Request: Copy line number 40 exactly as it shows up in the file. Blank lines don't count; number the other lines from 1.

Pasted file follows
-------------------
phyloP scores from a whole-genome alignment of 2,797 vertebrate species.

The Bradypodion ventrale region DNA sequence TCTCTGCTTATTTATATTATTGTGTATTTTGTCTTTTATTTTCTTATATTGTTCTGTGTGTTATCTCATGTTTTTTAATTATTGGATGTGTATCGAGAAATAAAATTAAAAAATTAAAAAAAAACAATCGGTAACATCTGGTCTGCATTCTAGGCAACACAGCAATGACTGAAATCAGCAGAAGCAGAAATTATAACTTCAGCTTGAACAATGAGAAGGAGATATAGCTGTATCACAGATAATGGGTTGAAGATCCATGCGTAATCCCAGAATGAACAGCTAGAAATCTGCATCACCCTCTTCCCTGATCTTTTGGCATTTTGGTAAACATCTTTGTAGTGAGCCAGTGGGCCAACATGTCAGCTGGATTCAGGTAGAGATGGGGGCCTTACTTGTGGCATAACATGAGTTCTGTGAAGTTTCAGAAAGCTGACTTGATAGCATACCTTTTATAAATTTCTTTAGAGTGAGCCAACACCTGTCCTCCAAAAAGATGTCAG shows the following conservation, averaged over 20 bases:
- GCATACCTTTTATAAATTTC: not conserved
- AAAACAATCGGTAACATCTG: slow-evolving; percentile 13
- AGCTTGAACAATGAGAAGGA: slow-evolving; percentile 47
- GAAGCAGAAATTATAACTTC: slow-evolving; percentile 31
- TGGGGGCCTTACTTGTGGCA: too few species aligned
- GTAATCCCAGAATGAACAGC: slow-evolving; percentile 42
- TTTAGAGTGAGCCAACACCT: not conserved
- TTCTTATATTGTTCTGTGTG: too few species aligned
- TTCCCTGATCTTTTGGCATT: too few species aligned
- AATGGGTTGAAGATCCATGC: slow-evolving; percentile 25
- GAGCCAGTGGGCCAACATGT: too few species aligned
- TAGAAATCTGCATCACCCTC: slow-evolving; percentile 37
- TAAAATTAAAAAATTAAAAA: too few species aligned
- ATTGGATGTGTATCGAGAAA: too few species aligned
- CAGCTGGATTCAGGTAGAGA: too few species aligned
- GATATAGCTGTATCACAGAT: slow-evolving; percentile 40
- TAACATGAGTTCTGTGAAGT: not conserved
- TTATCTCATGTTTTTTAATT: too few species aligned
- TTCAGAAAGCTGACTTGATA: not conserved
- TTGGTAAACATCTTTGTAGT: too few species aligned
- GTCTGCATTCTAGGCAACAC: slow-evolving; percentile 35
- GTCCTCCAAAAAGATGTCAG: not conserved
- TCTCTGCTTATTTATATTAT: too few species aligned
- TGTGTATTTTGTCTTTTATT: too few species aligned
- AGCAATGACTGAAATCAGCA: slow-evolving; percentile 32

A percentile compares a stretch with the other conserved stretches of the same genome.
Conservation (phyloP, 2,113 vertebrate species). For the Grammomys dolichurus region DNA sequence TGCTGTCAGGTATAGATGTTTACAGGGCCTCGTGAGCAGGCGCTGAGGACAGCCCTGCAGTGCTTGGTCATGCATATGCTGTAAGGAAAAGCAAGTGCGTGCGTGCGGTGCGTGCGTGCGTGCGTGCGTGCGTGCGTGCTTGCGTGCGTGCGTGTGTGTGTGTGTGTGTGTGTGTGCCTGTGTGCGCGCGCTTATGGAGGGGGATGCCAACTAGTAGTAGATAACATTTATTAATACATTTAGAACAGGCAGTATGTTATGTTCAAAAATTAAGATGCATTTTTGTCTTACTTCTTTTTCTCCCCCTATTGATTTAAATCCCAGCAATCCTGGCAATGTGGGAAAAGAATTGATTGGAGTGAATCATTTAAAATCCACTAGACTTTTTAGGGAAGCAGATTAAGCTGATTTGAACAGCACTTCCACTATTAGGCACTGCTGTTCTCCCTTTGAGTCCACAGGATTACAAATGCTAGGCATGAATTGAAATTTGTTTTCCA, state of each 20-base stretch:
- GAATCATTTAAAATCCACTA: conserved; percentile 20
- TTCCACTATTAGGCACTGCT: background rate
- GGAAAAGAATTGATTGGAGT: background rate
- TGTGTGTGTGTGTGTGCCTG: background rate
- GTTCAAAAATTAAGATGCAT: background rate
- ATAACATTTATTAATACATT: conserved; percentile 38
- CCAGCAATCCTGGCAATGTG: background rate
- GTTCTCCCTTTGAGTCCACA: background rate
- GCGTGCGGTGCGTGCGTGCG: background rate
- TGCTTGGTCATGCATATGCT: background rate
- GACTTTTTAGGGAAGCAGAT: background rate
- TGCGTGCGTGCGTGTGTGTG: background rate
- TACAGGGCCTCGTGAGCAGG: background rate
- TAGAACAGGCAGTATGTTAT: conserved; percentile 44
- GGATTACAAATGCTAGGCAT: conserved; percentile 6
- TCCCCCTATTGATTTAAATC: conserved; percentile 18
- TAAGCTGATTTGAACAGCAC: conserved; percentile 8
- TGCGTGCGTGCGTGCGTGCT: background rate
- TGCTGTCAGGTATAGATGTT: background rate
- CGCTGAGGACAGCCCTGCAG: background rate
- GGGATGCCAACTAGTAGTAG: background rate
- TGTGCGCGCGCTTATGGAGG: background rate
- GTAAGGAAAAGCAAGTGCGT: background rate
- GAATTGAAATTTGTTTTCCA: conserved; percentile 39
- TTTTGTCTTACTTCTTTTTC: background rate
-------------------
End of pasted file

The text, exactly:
- GACTTTTTAGGGAAGCAGAT: background rate